Tornado Safety Video

Before a tornado watch/warning occurs

  • Download a reputable weather app to your cell phone. Look for an app that will send emergency alerts in the case of a tornado watch or tornado warning.
  • Stay informed about weather conditions by tuning in to your local radio or cable weather station or weather phone app.
  • Sign Up for Notifications:
  • Know how your community sends warnings.
    • Southern Seminary has an emergency outdoor siren on the roof of the Honeycutt building that will sound in the event of a tornado warning.
    • RAVE is the Southern Seminary emergency notification system. Make sure you are signed up.
  • Know the difference between a tornado watch and a tornado warning
    • Tornado watch: A tornado or severe thunderstorm watch means conditions are right for a tornado or severe thunderstorm to develop. Continue normal activities but also continue to monitor the situation.
    • Tornado warning: A tornado or severe thunderstorm warning means that a tornado or severe thunderstorm has been spotted or picked up on radar.
  • Develop an emergency plan.
  • Be familiar with your tornado shelter locations on campus. See building locations here.

During a tornado watch

  • Review your emergency plan, including where you will take shelter.
  • Be prepared to quickly move to your shelter location.
  • Monitor your NOAA Weather Radio, smartphone apps, and local news for updates.
  • Stay aware of changing weather conditions. Remember, even if a tornado does not form, severe thunderstorms can pose a safety risk too.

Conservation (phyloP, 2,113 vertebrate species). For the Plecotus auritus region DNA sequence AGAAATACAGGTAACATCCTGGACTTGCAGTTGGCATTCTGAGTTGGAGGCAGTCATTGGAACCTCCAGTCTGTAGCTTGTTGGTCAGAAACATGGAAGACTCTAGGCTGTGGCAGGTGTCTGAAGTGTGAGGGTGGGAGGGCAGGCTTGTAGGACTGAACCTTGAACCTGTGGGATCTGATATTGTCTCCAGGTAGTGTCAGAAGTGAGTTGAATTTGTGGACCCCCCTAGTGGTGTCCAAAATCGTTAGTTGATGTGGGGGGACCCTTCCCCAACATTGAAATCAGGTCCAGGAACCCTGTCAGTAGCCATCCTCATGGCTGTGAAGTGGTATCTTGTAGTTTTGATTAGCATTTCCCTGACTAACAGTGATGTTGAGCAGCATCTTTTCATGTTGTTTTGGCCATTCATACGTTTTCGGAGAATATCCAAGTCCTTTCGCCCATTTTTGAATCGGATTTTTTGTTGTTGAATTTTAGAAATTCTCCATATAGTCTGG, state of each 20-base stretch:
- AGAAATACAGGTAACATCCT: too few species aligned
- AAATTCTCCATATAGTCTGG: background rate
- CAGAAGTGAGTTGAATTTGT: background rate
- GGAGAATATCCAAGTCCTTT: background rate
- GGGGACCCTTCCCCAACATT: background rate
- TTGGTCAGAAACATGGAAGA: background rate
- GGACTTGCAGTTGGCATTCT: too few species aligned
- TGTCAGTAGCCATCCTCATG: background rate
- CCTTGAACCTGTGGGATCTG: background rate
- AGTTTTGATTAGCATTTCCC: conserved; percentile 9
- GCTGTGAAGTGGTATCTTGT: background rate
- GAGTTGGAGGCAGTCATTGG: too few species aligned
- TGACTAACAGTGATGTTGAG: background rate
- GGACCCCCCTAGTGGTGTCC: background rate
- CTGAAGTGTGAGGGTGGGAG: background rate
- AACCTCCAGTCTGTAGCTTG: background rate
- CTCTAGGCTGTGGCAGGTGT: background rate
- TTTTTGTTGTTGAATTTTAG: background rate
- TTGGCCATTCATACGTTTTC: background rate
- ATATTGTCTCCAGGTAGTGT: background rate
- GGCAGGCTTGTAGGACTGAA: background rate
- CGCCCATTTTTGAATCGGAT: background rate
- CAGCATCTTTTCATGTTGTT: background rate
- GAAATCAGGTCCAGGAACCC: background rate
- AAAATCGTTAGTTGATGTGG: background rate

• Make sure your emergency supplies such as flashlights, water, and batteries are accessible.
  • Stay away from windows and keep them closed.

During a tornado warning

  • Go immediately to a pre-designated shelter area.
  • If that area is unknown or inaccessible seek shelter in a safe room, basement, storm cellar, or the lowest building level. If there is no basement, go to the center of an interior room on the lowest level (closet, interior hallway) away from corners, windows, doors, and outside walls.
  • Tornadoes could be obscured by rainfall or come at nighttime. Do not wait until you see or hear the tornado, it may be too late.
  • Put as many walls as possible between you and the outside.
  • Get under a sturdy table and use your arms to protect your head and neck.
  • Protect yourself from flying debris with pillows, heavy coats, blankets or quilts. Use bicycle or motorcycle helmets to protect your head.
  • Do not open windows.
  • If in a vehicle:
    • Get out immediately and go to the lowest floor of a sturdy, nearby building or a storm shelter.
    • Never try to outrun a tornado in urban or congested areas in a car or truck. Instead, leave the vehicle immediately for safe shelter.
    • If you are unable to make it to the closest shelter, either get down in your car and cover your head or abandon your car and seek shelter in a low-lying area such as a ditch or ravine.
  • If outside with no shelter:
    • Lie flat in a nearby ditch or depression and cover your head. Be aware of the potential for flooding.
    • Do not get under an overpass or bridge. You are safer in a low, flat location.
    • Watch out for flying debris. Flying debris from tornadoes causes most fatalities and injuries.

Tornado Shelter Locations

Students and employees click the button below to view the Tornado Shelter Maps

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